- The Washington Times - Wednesday, November 30, 2016

President-elect Donald Trump said Wednesday that he will divorce himself “in total” from his business empire, promising more details in the next few weeks — but still faces intense criticism from ethics watchdogs who insist he needs to give up all ownership stakes.

In a series of early morning tweets, Mr. Trump said he plans to hold a Dec. 15 press conference to lay out how he will distance himself from his business interests and focus on the presidency.

“While I am not mandated to … do this under the law, I feel it is visually important, as President, to in no way have a conflict of interest with my various businesses,” he tweeted, saying legal documents are being drafted to take him “completely out of business operations.”

Mr. Trump’s team said details are still being ironed out.

But top ethics lawyers from other administrations said just removing himself from an operational role won’t be enough.

“In order to avoid conflicts, he must also exit the ownership of his businesses through using a blind trust or equivalent,” Norman Eisen and Richard Painter, who worked for Presidents Obama and George W. Bush, respectively, said in a joint statement. “Otherwise, he will have a personal financial interest in his businesses that will sometimes conflict with the public interest and constantly raise questions.”

Setting up a blind trust, which is common among politicians with significant stock or business interests, would theoretically remove Mr. Trump entirely from any real knowledge or input into Trump Organization dealings.

Congressional Democrats are also pressing their Republican counterparts to investigate Mr. Trump’s vast financial arrangements for potential conflicts of interest, saying the extent to which Mr. Trump’s adult children could be involved in the business also raises questions.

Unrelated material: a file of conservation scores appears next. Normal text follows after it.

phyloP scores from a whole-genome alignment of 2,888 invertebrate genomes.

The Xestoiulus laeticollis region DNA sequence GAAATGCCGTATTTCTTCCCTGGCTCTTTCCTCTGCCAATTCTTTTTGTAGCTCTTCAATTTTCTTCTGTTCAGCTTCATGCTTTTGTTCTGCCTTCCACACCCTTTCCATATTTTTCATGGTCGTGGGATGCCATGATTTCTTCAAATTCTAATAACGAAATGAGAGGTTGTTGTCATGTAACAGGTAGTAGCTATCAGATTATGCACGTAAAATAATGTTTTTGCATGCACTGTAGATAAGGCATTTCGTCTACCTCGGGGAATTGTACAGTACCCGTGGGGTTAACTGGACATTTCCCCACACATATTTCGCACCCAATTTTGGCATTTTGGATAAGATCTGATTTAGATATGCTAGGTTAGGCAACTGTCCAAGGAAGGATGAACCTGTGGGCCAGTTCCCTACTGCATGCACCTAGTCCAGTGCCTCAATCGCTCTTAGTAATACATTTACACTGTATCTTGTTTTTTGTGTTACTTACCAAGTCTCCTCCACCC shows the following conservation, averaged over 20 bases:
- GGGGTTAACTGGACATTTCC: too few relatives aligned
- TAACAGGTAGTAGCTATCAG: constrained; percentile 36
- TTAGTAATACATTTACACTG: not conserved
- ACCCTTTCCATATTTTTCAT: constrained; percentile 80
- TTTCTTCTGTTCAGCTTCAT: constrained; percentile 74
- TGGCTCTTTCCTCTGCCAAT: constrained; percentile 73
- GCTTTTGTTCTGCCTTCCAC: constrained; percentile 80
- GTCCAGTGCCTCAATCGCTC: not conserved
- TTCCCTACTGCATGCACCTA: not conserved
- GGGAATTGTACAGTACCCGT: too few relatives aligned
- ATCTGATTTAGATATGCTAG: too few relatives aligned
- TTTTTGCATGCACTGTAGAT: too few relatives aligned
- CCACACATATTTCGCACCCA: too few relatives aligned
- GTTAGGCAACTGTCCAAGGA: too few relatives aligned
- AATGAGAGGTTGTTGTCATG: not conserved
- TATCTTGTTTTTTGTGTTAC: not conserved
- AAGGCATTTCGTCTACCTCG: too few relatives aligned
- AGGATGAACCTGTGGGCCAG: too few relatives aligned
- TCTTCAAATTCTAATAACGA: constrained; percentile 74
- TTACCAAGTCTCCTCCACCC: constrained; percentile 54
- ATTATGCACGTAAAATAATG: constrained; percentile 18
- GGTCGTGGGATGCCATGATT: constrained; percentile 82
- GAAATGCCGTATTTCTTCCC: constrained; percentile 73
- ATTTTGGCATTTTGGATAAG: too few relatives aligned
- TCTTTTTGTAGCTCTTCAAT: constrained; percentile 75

“The American people should never have to question whether their president is working on their behalf or rather on behalf of his own personal interests,” Democratic members of the House Judiciary Committee wrote Wednesday in a letter to Chairman Bob Goodlatte, Virginia Republican.

Mr. Trump has long faced questions over how he would square running his vast real estate and golf course empire while serving as president. Some critics predicted he wouldn’t even run for office because he would have to disclose a great deal of information about his finances and business ventures, several of which have gone through bankruptcy over the years.

Mr. Trump’s team has pegged his net worth at about $10 billion, though other analysts have put it at far less.

Reince Priebus, the Republican National Committee chairman and incoming White House chief of staff, acknowledged Wednesday that the situation with Mr. Trump’s empire isn’t clear-cut but said the American people had accepted and even celebrated the president-elect’s business record.

“So now we’re working on making sure that all those conflicts are taken care of and doing the best job we can given the fact that the laws actually are very vague and don’t contemplate this scenario,” Mr. Priebus said on MSNBC’s “Morning Joe.”

In one immediate example of what Mr. Trump is facing, he might end up violating the lease on his latest crown jewel, the Trump International Hotel built out of the Old Post Office Building in the nation’s capital, simply by being sworn into office in January.

Government Executive reported this week that the lease, which runs through the federal government’s General Services Administration, forbids elected government officials from being party to it in order to avoid conflict of interest issues. That would apply to Mr. Trump once he officially enters the White House.

Mr. Trump’s transition team said this week that they were looking into the matter, and a GSA spokesman said the agency plans to coordinate with the president-elect’s team to address any issues tied to the property.

• David Sherfinski can be reached at dsherfinski@washingtontimes.com.

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